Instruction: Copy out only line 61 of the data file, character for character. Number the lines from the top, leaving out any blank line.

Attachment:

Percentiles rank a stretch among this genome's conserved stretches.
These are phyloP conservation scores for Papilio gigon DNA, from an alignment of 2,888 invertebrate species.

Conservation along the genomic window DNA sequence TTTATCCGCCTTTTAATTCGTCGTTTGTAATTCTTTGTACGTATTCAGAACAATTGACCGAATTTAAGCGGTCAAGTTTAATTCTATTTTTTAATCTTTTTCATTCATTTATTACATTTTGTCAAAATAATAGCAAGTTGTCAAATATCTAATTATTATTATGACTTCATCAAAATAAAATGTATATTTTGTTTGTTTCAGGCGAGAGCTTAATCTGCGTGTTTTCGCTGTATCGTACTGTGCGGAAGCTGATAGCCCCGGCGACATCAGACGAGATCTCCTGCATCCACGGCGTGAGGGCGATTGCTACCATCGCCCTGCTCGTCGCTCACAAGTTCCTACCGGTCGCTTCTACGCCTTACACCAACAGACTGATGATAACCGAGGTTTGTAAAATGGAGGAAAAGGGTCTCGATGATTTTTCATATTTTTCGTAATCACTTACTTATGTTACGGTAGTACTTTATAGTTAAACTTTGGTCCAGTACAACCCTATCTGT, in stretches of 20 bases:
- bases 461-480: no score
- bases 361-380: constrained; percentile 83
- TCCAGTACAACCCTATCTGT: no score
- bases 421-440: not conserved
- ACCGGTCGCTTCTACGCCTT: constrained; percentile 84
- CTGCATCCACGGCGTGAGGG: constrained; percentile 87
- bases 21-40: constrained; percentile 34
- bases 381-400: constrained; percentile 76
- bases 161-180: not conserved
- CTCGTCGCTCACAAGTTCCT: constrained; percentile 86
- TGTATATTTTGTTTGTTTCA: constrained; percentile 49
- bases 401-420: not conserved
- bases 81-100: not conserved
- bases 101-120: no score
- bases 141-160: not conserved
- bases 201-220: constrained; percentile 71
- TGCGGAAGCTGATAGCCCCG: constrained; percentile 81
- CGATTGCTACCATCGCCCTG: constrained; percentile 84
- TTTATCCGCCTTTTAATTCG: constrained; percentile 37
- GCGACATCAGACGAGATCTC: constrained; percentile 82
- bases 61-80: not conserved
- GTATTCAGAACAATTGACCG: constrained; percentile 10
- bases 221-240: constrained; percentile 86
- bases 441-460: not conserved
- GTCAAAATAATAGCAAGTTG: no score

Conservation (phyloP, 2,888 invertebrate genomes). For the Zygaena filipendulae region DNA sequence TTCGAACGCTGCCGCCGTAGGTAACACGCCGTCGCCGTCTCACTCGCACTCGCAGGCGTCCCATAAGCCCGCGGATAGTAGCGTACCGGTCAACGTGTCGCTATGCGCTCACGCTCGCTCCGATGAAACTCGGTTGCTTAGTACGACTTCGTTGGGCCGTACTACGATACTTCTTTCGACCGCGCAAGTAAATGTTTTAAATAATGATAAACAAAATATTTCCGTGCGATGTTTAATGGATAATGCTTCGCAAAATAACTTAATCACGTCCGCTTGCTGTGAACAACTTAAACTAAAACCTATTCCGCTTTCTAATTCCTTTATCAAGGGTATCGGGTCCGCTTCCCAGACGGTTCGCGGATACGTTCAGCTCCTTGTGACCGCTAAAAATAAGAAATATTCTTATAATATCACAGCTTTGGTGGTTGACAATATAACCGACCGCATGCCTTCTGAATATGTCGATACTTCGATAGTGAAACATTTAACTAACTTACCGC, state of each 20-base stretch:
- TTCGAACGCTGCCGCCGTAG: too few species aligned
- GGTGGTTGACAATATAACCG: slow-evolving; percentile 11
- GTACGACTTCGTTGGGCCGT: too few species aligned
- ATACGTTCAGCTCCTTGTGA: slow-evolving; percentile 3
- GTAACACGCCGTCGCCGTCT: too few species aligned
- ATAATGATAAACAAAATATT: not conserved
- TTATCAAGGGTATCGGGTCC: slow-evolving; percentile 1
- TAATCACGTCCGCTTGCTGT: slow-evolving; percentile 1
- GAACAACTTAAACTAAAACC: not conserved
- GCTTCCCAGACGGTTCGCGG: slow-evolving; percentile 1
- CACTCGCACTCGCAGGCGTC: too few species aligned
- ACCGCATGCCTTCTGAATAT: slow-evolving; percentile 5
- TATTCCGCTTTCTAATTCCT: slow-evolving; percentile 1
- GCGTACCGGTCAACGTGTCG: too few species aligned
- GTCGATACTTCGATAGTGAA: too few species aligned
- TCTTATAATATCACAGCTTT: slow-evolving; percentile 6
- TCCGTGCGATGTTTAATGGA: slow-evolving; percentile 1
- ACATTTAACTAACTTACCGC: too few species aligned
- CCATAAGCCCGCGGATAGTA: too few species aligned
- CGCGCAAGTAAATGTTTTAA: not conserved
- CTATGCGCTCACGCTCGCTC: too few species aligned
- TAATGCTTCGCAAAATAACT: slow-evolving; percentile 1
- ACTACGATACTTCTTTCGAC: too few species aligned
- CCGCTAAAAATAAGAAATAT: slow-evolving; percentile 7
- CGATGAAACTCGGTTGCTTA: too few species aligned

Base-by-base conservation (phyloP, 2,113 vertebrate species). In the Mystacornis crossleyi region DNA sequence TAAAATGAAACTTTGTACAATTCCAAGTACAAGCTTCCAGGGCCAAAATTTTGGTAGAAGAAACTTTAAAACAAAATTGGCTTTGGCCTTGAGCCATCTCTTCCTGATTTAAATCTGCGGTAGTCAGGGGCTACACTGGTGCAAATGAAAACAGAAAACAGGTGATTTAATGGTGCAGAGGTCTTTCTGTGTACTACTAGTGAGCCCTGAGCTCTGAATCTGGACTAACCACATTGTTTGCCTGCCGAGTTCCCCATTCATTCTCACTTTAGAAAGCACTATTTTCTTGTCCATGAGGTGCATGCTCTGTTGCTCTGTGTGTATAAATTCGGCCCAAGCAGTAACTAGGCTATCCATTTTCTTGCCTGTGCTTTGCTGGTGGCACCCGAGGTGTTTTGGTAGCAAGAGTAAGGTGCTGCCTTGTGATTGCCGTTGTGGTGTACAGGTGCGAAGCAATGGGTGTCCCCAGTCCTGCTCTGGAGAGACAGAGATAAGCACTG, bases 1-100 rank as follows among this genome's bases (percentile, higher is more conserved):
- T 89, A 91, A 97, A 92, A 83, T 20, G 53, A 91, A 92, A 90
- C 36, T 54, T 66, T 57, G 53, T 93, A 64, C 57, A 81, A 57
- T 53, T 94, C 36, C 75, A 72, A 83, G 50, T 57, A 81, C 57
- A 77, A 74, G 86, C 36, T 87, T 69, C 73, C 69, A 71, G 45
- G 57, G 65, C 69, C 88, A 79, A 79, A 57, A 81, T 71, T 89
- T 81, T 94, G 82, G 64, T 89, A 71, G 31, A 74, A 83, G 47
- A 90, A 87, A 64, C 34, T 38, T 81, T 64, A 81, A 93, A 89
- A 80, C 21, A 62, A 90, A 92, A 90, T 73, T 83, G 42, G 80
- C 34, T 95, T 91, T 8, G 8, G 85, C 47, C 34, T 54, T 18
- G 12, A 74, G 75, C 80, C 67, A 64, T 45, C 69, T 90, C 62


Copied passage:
- T 81, T 94, G 82, G 64, T 89, A 71, G 31, A 74, A 83, G 47